Ohio colleges and universities are more accessible than ever thanks to online and hybrid programs
By Corinne Minard
Working adults may want to go back to school for multiple reasons—career advancement, a possible field change and even the love of knowledge are all on the list. But just as there are many reasons to earn a degree, there are just as many, if not more, obstacles, in working adults’ way. From proximity and access to the cost and time commitment, these obstacles can seem insurmountable.
Ohio colleges and universities see the demand, though, and are doing their part to make it easier than ever for working adults to earn a degree with their online and hybrid programs. These aren’t your grandparents’ correspondents’ courses—these are flexible, interactive online classes that can help students earn a degree or certificate and connect with other like-minded adults. Whether you’re looking to complete a degree, go to law school or earn your master’s in business administration, Ohio institutions of higher learning have got you covered with their online programs.
Bluffton University, a small, private, liberal arts university in Bluffton, Ohio, that, as a residential university, normally requires its undergraduate students to live on or within 50 miles of campus. But with its online programs, adults from throughout Ohio can complete their degree, earn their master’s in education or earn their MBA from their own homes. Bluffton says its MBA program is the most affordable in the state of Ohio (according to discoverbusiness.us).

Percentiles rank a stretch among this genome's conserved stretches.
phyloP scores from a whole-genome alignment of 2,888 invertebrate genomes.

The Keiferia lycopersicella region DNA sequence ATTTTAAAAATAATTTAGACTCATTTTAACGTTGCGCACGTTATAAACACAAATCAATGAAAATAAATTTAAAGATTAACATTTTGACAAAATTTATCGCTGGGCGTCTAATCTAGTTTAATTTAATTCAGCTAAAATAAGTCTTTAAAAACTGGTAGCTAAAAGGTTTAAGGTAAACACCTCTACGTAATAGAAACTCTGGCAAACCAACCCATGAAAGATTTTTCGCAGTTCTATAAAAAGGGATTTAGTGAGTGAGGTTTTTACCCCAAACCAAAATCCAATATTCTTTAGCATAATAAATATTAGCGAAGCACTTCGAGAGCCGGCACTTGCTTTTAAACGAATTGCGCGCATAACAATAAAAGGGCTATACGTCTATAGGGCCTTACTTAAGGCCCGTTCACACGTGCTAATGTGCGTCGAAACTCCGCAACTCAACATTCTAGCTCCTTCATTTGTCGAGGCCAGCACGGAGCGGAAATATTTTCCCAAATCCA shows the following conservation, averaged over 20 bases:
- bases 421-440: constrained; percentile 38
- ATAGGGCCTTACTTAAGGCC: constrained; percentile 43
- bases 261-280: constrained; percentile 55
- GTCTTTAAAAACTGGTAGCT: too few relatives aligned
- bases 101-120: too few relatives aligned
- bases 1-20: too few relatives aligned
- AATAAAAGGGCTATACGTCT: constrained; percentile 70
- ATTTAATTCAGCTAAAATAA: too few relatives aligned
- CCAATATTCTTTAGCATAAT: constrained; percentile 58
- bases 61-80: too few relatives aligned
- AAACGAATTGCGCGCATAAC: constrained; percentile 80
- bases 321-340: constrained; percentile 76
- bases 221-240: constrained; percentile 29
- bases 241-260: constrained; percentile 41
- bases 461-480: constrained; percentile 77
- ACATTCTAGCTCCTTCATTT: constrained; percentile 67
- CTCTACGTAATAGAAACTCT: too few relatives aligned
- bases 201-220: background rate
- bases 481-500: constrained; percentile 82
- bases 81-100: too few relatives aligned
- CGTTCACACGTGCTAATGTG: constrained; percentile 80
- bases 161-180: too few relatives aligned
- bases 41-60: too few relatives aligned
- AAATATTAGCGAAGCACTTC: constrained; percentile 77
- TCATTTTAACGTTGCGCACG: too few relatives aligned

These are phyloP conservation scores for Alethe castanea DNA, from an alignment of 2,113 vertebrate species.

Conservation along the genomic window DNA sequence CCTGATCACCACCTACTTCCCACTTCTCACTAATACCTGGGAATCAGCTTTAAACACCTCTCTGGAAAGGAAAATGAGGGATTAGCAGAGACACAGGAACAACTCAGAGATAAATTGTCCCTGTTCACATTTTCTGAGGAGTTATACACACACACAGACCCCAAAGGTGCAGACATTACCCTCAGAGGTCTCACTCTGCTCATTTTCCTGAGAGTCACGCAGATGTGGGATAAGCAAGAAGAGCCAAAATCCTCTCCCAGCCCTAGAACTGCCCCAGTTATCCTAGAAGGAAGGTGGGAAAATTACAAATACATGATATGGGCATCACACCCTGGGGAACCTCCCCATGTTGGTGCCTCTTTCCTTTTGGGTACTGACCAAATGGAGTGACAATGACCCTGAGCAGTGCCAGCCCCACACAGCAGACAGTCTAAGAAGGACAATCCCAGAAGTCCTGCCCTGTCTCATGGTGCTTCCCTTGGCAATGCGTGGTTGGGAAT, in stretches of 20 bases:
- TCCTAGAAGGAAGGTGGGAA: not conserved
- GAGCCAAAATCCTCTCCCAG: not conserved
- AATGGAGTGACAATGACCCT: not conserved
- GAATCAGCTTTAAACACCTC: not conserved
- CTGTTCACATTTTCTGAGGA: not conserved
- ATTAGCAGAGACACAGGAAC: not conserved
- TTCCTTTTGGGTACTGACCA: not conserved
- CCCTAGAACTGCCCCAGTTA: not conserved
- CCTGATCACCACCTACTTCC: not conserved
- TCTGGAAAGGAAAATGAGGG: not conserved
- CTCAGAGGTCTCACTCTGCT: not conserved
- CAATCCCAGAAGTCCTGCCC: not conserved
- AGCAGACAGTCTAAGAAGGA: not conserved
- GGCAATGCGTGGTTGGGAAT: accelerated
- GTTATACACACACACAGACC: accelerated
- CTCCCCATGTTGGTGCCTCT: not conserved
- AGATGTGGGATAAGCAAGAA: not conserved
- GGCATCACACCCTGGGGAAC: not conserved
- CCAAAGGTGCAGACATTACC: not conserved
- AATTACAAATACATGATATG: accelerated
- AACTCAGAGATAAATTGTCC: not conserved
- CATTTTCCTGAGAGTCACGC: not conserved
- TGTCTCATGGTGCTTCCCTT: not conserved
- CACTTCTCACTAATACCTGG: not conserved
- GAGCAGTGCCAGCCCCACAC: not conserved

Depending on the program, students attend a live online class once or twice a week with their classmates. The rest of the week, students are expected to complete the work on their own time, which gives working adults the flexibility they may need to complete the course.
Shelby Koenig, the enrollment counselor for Adult and Graduate Studies at Bluffton, has seen firsthand how the program has enabled working adults to further their education. In addition to recruiting for the program, she’s also enrolled in the online 22-month MBA program herself.
“We obviously promote higher education, so I just wanted to better myself, go back to school and get that master’s degree,” she says.
She’s particularly enjoyed the ways she’s been able to connect with the other students in the program. “I’ve met people from all different ages, backgrounds and career paths,” she says. “You really get to know folks. I would’ve never had the opportunity to meet these people because some of these people are a few hours away from where I live.”
And because she’s part of the online MBA program, she can easily dispel some of the myths people have about online education. “I share stories about people that I know personally that have made it work. They just really have to dig in deep and rely on other family, friends and such to take care of their kids if they want to have this advancement.”
University of Cincinnati
Founded in 1906, the Carl H. Lindner College of Business at the University of Cincinnati has long offered master’s programs in a residential setting. But in recent years, the college has also dedicated itself to creating quality online programs that work for working adults’ schedules, with U.S. News & World Report ranking its online MBA program as No. 2 in Ohio and Fortune Magazine naming it the 17th best in the country.